Let us analyze this meme quoted by thousands. This meme analogy is not designed to call out anyone or pick on them. The scripture says: “There is a way that seems right to a man, but its end is the way to death (i.e., back to the fallen state of man) Proverbs 14:12. The following meme therefore is not of God. In other words, this is not how Father God speaks. It’s not His voice:
“I may not be where I want to be, but thank God I am not where I used to be.”
The first part of this paragraph’s meme is self-condemning, and describes the condition of the fallen nature of man, versus the Redeemed creative value of man, in Christ. The operative words are “I may not be.” Conversely, because we are “in” Christ, “we are” who He says we are!
With that said and in regards to this meme, since we are “in” Christ Jesus, it should no longer be stated, “I may not be…” What should we then say? We should say what the scripture instructs us to. For example it says that we are seated together in heavenly places “in” Christ (Ephesians 2:6). That’s “where” we are! Therefore, that’s what we should say and live by. To add, this meme suggests that Holy Spirit Who leads and guides us does not know where He is leading us to. ~Selah
The last half of this paragraph’s meme, “but thank God, I am not where I used to be” may suggest that this individual is thankful that they perhaps may not be saying, going to, and or doing things from the past. Although we should be thankful, our thanksgiving should always point to Father God—-who “He” is—-and who we are in Him. When we do this, it will eliminate our “Me, Myself and I’s” in anything that we think, say and or do. ~Selah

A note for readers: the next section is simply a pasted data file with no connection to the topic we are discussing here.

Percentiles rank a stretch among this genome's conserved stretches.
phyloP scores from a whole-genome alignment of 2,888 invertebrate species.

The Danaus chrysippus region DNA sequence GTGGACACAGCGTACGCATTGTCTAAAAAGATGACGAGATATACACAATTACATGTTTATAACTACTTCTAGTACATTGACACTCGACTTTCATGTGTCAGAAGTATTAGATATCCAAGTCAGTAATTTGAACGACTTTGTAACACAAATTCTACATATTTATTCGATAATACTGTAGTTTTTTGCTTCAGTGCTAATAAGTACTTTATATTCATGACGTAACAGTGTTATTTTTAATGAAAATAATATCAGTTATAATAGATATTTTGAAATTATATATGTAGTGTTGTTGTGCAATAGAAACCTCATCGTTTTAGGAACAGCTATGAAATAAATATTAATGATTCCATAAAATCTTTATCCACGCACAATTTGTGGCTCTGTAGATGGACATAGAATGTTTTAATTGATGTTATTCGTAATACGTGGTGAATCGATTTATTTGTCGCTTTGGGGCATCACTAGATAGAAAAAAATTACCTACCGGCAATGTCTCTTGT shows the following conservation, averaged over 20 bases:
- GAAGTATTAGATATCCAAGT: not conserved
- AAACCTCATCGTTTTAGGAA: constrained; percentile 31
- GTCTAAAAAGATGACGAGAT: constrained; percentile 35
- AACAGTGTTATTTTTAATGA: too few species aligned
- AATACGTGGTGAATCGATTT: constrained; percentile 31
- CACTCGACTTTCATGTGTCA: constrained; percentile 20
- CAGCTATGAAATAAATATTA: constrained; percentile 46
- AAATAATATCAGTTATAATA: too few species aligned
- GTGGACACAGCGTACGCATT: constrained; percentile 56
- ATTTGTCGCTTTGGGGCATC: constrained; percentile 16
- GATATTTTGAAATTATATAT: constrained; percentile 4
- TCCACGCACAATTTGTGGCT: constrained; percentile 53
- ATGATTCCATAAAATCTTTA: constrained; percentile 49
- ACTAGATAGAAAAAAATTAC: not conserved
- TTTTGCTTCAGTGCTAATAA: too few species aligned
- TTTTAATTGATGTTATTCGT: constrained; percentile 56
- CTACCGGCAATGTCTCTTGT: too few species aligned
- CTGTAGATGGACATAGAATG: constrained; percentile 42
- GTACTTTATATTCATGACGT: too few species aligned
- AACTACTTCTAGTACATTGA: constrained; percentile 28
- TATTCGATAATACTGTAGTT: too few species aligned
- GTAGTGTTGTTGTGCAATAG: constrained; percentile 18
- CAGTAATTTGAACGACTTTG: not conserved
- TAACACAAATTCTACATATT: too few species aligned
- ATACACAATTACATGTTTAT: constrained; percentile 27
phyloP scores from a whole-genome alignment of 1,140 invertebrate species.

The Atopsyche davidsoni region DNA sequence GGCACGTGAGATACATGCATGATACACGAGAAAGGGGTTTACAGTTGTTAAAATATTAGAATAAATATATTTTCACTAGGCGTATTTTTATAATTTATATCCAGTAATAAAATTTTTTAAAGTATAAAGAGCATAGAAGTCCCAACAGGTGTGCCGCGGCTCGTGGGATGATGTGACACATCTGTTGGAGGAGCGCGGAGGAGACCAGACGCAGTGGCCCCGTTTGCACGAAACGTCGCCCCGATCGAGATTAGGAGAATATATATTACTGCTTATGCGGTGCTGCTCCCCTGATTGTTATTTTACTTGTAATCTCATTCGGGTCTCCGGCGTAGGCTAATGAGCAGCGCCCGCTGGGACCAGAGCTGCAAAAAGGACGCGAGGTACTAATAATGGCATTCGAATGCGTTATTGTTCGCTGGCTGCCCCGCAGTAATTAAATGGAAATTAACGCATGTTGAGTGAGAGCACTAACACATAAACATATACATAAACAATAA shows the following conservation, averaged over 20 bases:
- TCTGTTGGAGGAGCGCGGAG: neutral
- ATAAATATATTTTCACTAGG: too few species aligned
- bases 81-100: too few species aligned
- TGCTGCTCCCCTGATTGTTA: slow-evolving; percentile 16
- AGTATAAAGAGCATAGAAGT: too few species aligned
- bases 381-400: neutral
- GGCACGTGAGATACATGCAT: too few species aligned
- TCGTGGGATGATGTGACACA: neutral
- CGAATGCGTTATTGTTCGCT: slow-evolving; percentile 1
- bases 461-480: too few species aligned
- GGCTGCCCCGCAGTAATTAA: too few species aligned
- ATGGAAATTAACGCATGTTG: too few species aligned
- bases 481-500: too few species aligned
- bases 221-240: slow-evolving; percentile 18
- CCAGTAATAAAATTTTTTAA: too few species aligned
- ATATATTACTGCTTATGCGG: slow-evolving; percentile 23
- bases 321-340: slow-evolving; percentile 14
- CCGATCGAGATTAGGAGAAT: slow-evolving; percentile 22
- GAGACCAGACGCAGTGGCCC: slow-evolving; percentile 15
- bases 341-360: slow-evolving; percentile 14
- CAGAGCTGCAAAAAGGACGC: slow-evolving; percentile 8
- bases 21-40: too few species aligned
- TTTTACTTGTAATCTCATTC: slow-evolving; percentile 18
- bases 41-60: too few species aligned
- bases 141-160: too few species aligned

To that end, this entire meme points to “self.” Reread it. True, it may sound good or catchy. However, it’s not The Truth. It predicates on an identity not in Christ. It appears to be spiritual, but it’s actually conflicting which contradicts with the word of God. As we are seeking first the Kingdom of God (Heaven), and His Righteousness, we must be mindful of His realm which neither looks like nor sounds anything like this world’s. And remember, we must be careful not to mix His words with humanism.
On the other hand, we must be diligent to, by faith and trust, seek His truth and live by it daily. We must also stay constantly in His presence, uninterruptedly. When we allow these principles to be Kingdomly woven into our life(style), we will begin to see and speak from our true identity—-the image and likeness of Christ—-our godly transformation.